The Jews: A History by John Efron

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By John Efron

The Jews: A History, second edition, explores the spiritual, cultural, social, and fiscal variety of the Jewish humans and their religion. the most recent version comprises new learn and contains a broader spectrum of individuals - moms, young ones, employees, scholars, artists, and radicals - whose views drastically extend the tale of Jewish existence.

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After the biblical period, its descendants, the Jews, would find themselves ruled by other foreigners: Persians, Greeks, Romans, Muslims, and others. Biblical texts such as Jeremiah proved an important asset in coming to terms with foreign domination, endorsing the decision to submit to foreign rule as a religiously acceptable one and developing ways for Judah to continue its relationship with God outside of Canaan. The Early History of God Both the Bible and extrabiblical evidence show that religious life in Israel and Judah, while it had some distinguishing features, resembled that of surrounding cultures.

What we call religion in this context was largely about sustaining a relationship with these gods despite the barriers that separated them from humans—seeking their favor and protection, inducing them into revealing themselves, understanding their intentions, caring for their needs, avoiding their anger, seeking their forgiveness. One of the major institutions of ancient Near Eastern culture, the temple, was designed as a setting for divine–human interaction, and the stories that we now think of as myths were attempts to understand the gods and their relationship to humans.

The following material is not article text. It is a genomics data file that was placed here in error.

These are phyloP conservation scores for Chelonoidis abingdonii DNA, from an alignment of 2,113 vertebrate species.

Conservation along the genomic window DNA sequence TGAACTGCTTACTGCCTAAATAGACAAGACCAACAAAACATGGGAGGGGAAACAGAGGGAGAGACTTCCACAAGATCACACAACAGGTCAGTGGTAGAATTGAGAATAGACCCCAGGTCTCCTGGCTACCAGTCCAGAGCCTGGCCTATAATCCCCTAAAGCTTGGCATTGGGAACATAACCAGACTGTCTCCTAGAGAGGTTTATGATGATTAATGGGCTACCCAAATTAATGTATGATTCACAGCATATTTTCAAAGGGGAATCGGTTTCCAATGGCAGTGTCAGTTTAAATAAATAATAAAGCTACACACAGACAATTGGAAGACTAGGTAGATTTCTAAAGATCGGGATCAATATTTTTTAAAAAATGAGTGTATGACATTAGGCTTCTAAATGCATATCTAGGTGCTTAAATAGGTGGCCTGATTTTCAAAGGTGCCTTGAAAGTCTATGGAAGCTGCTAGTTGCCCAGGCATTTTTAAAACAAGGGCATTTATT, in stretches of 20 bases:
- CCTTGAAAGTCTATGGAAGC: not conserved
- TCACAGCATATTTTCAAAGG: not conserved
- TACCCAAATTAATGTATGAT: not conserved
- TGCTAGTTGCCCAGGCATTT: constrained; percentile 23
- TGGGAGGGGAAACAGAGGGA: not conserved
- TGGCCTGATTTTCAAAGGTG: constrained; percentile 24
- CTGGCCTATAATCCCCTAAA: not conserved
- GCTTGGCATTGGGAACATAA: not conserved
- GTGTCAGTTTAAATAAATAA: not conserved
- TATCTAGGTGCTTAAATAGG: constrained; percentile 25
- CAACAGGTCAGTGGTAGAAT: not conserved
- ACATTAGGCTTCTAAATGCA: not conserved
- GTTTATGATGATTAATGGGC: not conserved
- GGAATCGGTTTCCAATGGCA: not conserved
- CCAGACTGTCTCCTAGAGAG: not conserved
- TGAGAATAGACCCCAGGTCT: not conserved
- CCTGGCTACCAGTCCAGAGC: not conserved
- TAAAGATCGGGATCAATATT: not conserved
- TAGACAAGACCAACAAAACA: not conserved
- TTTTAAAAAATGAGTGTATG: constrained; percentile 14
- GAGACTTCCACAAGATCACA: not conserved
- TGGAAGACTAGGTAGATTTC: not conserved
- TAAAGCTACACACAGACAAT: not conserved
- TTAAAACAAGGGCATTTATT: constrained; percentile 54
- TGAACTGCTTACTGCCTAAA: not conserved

Prophetic texts like the book of Amos, reflecting the situation in Israel in the mid-eighth century BCE, protest against the selfindulgence of the rich and their exploitation of the poor, or as Amos might have put it, of “buying the needy for a pair of sandals” (Amos 8:6). By the time the monarchy came to an end in Israel in the eighth century BCE, and in Judah in the sixth century BCE, there may have been subjects happy to see it go. Indeed, the editor who produced the account of the monarchy now found in the Bible, the narrative that runs from the book of Joshua through 2 Kings known by scholars as the Deuteronomistic History, was himself a sharp critic of the monarchy, blaming the misfortunes of his people on the wickedness of its kings and suggesting through his account that Israel should never have sought a king to begin with.

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